The Famous Psychedelic Tuba

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The Famous Psychedelic Tuba

When he found the beautiful instrument Bubba Lownotes felt like he was rescuing an old broken toy.

Everyone has seen Robert Barton’s (aka Bubba Lownotes) psychedelic tuba. It’s actually a sousaphone, commonly called tuba. It has appeared at almost every large Key West event, usually with Bubba’s buddy, Jeep Caillouet.

Bubba Lownotes played tuba in the high school band and was always fooling around with the tuba; he loved the sound. In 1988, he visited an old music factory in Fort Scott, Kansas that supplied instruments to high schools all over the state. They had an upstairs repair shop loaded with old band instruments. He found three reconditioned tubas with cases. He bought the white fiberglass one which was lighter than brass (brass can weigh up to 50lbs). He feels like he rescued an old unwanted broken toy.

This work of music art didn’t just happen. It took two very talented artists over a month to design and paint it … twice. Cyndy Rake and Melanie Griffith designed and painted the exotic trappings of the psychedelic tuba.

Cyndy Rake and Melanie Griffith painstakingly designed and painted the Psychedelic Tuba

Originally from Oroville, Ohio (home of Smucker’s jelly), Cyndy has been Bubba’s partner for over 20 years. Melanie was born in Mobile, Alabama and raised in Lima, Peru. Her family moved to Key West in the 60s, where she finished high school, and purchased a home next to the Audubon house on Whitehead Street.

The two artists had recently completed painting a van in a vibrant psychedelic motif. The van became a popular ride to cruise Duval street. Bubba was thoroughly impressed and asked if they could apply a similar design to his all white fiberglass tuba.

Cyndy Rake and Melanie Griffith – the proud artists and their finished treasure.

They agreed and began working on a special design. Melanie still lived in the family home and had a small studio in the back. They hung the large bulky instrument from the ceiling so they could rotate it and complete the painting. The design was intricate and complex with a large swirl down the main bell of the horn. Melanie had to cover her head with plastic so she could get deep inside and paint the swirl as far down the bell as possible.

The tuba has a large circle of tubing to slip over one’s shoulder. The intricate design had to cover all of this tubing which, according to the artists, was the most difficult to paint. The first attempt was with an oil based paint that takes longer to dry. They thought it was fully dried but when Bubba placed the tuba in its case, the soft fuzzy lining stuck to the paint and almost completely covered the instrument with black fuzz – a real mess.

They contacted the paint manufacturer to see what could be done. A special brand of mineral spirits was recommended to clean all the fuzz, and a new paint recommended for the second attempt. They spent even many hours cleaning and completing the second painting. It took over a month to complete.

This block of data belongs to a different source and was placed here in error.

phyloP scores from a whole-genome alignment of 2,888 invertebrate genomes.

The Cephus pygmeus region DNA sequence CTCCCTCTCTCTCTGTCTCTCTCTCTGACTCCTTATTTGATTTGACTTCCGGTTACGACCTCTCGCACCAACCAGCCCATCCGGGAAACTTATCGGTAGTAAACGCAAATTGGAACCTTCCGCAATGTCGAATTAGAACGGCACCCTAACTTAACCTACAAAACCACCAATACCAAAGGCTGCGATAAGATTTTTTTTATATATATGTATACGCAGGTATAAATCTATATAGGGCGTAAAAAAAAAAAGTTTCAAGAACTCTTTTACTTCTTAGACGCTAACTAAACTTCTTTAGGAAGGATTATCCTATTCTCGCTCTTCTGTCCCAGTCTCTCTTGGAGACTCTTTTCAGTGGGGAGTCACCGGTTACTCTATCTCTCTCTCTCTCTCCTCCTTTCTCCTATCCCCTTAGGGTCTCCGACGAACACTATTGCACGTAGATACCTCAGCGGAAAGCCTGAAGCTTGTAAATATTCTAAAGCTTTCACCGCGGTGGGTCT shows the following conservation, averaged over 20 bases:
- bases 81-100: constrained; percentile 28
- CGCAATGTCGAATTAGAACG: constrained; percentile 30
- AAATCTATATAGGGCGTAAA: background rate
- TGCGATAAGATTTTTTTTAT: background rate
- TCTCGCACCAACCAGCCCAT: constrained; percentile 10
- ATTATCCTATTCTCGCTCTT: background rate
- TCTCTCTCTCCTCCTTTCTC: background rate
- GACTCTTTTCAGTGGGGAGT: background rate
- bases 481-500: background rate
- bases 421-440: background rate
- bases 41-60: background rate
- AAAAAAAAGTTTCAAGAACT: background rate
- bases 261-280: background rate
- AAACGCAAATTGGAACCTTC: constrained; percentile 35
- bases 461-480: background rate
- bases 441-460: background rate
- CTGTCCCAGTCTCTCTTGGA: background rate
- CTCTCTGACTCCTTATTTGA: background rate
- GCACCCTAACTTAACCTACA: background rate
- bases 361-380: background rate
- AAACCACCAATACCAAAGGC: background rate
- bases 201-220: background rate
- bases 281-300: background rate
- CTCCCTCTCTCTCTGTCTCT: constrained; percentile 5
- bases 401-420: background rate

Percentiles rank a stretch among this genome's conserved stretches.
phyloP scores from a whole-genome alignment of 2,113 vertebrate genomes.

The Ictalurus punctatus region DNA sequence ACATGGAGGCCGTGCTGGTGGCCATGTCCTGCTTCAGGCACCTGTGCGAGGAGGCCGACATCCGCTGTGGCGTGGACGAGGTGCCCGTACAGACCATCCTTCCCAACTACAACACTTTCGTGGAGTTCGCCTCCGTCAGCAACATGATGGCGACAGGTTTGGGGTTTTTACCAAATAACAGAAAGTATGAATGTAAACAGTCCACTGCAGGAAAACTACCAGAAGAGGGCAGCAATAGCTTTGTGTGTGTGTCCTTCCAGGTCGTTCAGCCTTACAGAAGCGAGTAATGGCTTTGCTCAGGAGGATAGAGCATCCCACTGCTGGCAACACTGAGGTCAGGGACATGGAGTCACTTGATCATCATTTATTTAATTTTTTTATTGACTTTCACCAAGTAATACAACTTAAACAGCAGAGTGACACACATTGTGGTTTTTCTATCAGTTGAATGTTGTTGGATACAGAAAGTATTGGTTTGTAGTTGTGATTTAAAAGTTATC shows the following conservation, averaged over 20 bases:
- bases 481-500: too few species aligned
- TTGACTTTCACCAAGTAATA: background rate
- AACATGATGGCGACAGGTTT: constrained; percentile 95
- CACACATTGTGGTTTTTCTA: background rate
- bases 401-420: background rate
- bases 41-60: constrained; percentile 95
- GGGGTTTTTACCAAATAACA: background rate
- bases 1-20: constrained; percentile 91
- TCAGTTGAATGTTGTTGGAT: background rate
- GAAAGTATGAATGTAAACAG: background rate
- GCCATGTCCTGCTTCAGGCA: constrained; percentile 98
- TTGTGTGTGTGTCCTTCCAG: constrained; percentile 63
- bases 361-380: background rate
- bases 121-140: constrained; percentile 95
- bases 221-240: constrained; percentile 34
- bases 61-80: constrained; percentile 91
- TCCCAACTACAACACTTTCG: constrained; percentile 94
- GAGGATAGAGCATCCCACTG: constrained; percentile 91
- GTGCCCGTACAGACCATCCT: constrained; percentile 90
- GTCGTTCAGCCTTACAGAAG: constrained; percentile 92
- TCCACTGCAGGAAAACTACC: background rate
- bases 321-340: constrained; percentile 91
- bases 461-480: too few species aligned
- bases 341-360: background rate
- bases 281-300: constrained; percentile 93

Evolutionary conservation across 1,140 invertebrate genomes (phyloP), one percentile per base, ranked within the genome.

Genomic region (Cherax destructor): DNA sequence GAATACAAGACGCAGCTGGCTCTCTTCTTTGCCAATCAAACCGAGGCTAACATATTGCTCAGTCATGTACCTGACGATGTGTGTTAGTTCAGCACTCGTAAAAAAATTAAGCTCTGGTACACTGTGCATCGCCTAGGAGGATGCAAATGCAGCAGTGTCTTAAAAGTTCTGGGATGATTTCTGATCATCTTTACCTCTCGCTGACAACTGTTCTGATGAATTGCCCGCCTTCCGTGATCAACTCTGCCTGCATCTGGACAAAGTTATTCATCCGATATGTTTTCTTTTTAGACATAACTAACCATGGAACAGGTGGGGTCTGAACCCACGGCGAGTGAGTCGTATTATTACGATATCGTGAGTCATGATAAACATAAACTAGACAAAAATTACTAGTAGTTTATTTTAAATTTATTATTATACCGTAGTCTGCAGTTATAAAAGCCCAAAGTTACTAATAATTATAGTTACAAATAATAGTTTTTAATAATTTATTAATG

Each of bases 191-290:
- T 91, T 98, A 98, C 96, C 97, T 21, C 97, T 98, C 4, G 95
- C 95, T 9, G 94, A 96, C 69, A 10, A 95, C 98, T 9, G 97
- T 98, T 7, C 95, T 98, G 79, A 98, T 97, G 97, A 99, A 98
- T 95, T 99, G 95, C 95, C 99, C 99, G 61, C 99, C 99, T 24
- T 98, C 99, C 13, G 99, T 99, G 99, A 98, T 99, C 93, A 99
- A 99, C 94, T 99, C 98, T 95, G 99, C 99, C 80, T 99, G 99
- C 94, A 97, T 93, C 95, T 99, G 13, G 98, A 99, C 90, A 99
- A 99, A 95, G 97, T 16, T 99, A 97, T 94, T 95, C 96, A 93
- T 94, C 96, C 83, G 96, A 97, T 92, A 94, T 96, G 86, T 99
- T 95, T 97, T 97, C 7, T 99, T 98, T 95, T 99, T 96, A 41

Bubba Lownotes and Jeep Caillouet featured the Psychedelic Tuba at the Key West Musicians Festival

Bubba kept interjecting ‘helpful’ ideas for the design but Melanie and Cyndy continued ignoring him and did it their way. For example, Bubba didn’t want the large swirl of color to wrap inside the bell of the tuba. Melanie insisted on it; Cyndy compromised and put a period on the end of the swirl, calling it a question mark. The back of the bell was equally intricate. They were both Rolling Stone fans. Instead of adding the famous Rolling Stone lips and tongue, Melanie added two sets of lips and teeth.

Bubba loved the finished product and proudly performs with the ‘Psychedelic Tuba’. To fully appreciate this one must understand the dichotomy of this fairly quiet intro

Bubba Lownotes and the Psychedelic tuba were featured on Bill Blue’s final album the King of Crazytown.

verted musician, performing with an audacious striking instrument. Along with good buddy, Jeep, he has performed at Mallory Square many times. Once while he and Jeep were ‘fooling around’ at the monument in front of Shrimpboat Sound studio, someone came outside and gave them $100 each to leave. Evidently, the low-end sound of the tuba was bleeding into the recording studio.

Bubba Lownotes performs at New Orleans style weddings and funerals. He plays annually in the Crooks Second Line Celebration and the Key West Musicians Festival. He has taken the tuba to the hospital and convalescent home. He has played Christmas carols on the trolley, played for the Blue Angels at the Navy base, and even played on the historic schooner, Western Union.

Once, while walking home from a funeral, he was enlisted to play “Happy Birthday” at a hotel for $100. Thanks to Cyndy and Melanie’s artistry, Bubba Lownotes and the ‘Psychedelic Tuba’ has become a Key West favorite.


The Psychedelic Tuba has become a Key West standard for large gatherings like the Crooks Second Line Celebration.

One Comment

  • Rich Bertrand says:

    Great article and the story of the tuba is more interesting than expected. Thank you! Rob is one of my brothers.

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